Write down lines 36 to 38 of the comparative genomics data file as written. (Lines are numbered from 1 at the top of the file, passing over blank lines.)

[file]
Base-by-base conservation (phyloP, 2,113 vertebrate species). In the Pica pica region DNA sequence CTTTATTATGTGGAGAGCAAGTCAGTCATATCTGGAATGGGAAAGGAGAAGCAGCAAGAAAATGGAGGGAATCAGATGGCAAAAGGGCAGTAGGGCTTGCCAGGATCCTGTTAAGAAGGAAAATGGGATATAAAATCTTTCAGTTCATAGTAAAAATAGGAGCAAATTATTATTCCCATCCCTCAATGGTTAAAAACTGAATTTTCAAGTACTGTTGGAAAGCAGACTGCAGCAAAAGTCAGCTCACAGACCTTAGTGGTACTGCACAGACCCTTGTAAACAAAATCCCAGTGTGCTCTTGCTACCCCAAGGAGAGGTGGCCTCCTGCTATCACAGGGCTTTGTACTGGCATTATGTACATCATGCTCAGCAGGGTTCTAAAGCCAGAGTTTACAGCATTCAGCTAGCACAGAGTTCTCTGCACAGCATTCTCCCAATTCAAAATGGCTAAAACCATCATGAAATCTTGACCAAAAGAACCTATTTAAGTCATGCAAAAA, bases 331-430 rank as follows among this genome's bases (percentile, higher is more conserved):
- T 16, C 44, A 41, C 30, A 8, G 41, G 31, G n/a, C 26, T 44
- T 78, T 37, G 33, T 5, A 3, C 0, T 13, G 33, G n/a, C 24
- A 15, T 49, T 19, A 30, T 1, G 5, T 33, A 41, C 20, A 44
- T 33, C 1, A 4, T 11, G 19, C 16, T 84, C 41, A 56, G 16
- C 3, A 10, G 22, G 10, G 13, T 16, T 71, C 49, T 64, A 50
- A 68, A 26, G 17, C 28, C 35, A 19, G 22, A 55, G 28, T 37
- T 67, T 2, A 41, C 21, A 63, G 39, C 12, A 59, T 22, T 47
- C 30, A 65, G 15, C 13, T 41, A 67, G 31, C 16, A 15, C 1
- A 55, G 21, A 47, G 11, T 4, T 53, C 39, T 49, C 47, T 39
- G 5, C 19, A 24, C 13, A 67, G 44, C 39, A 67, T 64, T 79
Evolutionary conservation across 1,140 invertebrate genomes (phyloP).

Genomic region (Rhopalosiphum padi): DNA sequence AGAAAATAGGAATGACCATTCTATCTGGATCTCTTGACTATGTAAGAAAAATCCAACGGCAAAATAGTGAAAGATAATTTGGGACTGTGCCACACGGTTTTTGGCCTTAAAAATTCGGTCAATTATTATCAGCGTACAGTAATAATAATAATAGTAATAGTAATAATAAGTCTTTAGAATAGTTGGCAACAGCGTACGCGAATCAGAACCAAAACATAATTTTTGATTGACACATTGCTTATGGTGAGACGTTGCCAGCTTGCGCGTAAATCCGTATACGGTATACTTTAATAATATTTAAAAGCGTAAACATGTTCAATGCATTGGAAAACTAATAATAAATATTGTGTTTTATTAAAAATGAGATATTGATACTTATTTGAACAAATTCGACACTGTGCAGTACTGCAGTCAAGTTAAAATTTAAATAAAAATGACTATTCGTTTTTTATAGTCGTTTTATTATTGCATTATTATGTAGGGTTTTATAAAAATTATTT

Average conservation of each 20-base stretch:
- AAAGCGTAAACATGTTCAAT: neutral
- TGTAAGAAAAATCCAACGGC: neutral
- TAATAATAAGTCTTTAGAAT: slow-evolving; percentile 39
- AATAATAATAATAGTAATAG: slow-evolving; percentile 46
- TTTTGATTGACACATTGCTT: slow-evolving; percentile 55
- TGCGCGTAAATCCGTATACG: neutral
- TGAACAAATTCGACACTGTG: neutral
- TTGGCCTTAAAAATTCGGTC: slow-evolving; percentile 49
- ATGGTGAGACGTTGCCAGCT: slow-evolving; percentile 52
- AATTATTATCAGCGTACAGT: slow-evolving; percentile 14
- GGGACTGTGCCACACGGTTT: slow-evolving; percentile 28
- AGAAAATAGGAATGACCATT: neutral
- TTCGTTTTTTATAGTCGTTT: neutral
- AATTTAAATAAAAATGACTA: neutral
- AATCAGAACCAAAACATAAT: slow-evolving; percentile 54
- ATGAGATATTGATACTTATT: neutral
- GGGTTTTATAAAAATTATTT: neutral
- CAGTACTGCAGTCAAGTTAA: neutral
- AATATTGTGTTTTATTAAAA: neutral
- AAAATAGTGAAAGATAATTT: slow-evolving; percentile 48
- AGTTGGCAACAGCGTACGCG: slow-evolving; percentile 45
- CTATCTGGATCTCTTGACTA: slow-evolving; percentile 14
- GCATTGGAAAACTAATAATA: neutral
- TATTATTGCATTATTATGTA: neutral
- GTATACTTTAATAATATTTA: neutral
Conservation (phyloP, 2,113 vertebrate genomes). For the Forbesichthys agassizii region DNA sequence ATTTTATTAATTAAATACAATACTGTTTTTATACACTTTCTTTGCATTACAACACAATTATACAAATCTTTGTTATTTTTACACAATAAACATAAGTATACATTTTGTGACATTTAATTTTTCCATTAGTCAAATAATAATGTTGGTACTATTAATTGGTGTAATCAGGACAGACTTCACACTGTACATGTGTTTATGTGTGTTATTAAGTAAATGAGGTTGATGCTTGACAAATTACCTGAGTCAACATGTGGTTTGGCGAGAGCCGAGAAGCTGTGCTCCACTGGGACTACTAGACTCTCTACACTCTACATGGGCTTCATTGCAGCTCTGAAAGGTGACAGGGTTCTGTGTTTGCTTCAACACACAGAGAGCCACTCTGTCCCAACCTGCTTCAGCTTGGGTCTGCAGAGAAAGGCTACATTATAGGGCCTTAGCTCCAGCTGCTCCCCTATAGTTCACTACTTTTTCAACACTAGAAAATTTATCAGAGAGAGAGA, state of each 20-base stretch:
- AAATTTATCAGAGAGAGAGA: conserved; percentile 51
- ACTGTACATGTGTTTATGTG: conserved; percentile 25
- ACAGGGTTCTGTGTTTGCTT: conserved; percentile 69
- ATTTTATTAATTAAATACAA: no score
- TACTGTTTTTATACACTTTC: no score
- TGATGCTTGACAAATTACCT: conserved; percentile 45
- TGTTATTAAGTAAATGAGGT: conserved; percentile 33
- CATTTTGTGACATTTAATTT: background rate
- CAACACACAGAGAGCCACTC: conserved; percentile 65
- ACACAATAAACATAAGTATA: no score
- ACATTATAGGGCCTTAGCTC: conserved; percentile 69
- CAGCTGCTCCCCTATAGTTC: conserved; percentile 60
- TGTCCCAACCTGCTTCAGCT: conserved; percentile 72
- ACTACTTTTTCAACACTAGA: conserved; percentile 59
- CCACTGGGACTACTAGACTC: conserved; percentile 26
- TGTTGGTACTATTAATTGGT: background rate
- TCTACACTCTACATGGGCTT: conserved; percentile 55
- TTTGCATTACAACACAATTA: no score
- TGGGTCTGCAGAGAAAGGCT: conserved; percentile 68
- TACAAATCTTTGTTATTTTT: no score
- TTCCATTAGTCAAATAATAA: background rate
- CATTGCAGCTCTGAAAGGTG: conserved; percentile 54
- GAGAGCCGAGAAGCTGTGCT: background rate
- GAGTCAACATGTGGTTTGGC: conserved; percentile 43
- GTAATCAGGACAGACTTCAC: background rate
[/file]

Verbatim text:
- CTATCTGGATCTCTTGACTA: slow-evolving; percentile 14
- GCATTGGAAAACTAATAATA: neutral
- TATTATTGCATTATTATGTA: neutral